2. A still image might capture the subject in a given moment that is the least representative from the usual perception of the subject.
3. The camera captures light and color differently from our eyes.
4. The photographer can’t help being “selective” about the truth as s/he alters the camera settings, the angle, composition etc.
Photography is subjective and affected by the abilities of the photographer and the constricting environment whether it’s uncontrollable lighting or the surroundings that don’t allow for better framing. Photoshop experts can fix all the distortions and make your images truly authentic.
March 8th – the International Women’s Day and the month that follows is the time of the year to give tribute to outstanding women that we admire. This year we were fortunate to participate in a project celebrating Romanian actresses who contributed to the artistry of Romanian films that gave the country’s cinematography a global stature.
The essence of the project was for young generation of Romanian actresses star in the re-creation of the iconic images known to everyone.
PhotoHand worked with Ana Pasti, an international actress born in Romania, to perfect the images and help create the atmosphere of each original shot. The images were featured in the Ziarul Metropolis magazine.
‘Jennifer in Paradise’ was the first ever image to be Photoshopped. So, who is the girl in the picture?
The woman in the shot is Jennifer Walters (now Jennifer Knoll). The picture taken in Bora Bora in August 1987 was Photoshopped to enhance the original image.
When John Knoll took a photo of his topless girlfriend on a secluded beach, he didn’t think the image would get so much exposure. But his brother Thomas was working on the software that became Photoshop, and “Jennifer in Paradise,” as the picture came to be known, was the perfect candidate for the program’s first color test image.
John and Thomas often used the picture of Jennifer to perform demonstrations of their software. Those demonstrations, and the photo itself, helped Photoshop become synonymous with image manipulation.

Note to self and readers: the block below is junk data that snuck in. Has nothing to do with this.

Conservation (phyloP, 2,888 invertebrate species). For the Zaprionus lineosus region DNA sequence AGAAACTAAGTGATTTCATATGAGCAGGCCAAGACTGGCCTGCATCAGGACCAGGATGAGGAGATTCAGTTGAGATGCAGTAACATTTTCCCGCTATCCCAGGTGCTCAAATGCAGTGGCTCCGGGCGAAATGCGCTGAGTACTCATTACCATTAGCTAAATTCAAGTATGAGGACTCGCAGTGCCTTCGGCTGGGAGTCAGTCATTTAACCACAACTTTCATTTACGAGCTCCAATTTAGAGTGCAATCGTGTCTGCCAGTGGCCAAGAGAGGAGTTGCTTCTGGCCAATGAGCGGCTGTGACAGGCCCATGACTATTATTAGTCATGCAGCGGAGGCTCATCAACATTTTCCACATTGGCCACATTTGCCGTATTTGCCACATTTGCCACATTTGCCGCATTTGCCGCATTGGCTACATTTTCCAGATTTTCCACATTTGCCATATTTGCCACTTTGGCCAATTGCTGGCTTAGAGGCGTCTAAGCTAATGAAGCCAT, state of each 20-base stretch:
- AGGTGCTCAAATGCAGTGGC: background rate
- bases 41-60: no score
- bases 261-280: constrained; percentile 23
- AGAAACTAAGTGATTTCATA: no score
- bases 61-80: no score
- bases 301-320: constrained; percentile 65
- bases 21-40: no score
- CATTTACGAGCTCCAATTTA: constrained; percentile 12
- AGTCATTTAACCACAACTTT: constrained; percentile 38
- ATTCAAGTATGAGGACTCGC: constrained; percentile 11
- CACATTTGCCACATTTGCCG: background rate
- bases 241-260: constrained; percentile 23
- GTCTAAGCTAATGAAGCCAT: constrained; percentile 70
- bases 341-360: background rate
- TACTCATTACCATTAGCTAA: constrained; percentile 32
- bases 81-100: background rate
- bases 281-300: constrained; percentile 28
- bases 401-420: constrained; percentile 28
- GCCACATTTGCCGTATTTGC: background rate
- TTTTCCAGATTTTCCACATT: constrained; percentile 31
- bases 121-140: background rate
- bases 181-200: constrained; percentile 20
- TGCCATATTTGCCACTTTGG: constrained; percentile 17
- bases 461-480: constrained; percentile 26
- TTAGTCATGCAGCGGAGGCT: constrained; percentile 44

Cliche images are annoying till someone decides to make fun of them. So, Internet jokesters from the Facebook page Thunder Dungeon undertook to recreate some of the typical Instagram and Facebook photos that seem to trend among women. The result is hilarious. Here are our favorites and there are more on Facebook.
Photo retouching has always been a subject of controversy. When Photoshop arrived 25 years ago, the photography community was up in arms as it was affecting photographic truth, according to David Hlynsky, a University of Toronto professor in Photoshop and digital media.
Leaving aside the point that photography is more of a point of view than the truth, the question is whether photo retouching is any more dishonest than wearing makeup.
Now photo retouching is moving mainstream – there is no doubt about it. According to a research conducted by Glamour magazine, nearly 60 percent of respondents feel it’s OK for a woman to tweak her personal pictures, and 23 percent of women ages 25 to 29 do it; that number climbs to 41 percent among those ages 18 to 24. “Several years ago, retouching personal photos would have seemed strange, even vain,” says Ann Kearney-Cooke, Ph.D., a Cincinnati psychologist and coauthor of The Life You Want.“This survey shows it’s common and women are fine with it.”
“[Retouching] is the nature of the digital age, we edit because we can,” says Professor Hlynsky. “Technology will process our image whether we like it or not.”
Why do we do it? Your photo makes a big difference in how people perceive you, so you want to put your best foot forward. Photo editing can help a picture appear to be more professional, and can express one’s personality better. That is if it’s done right.
Retouching: How Much Is Too Much? – Glamour
Personal Photo Retouching: Millennials Going To Great Lengths For Perfect Pictures Online – Huffington Post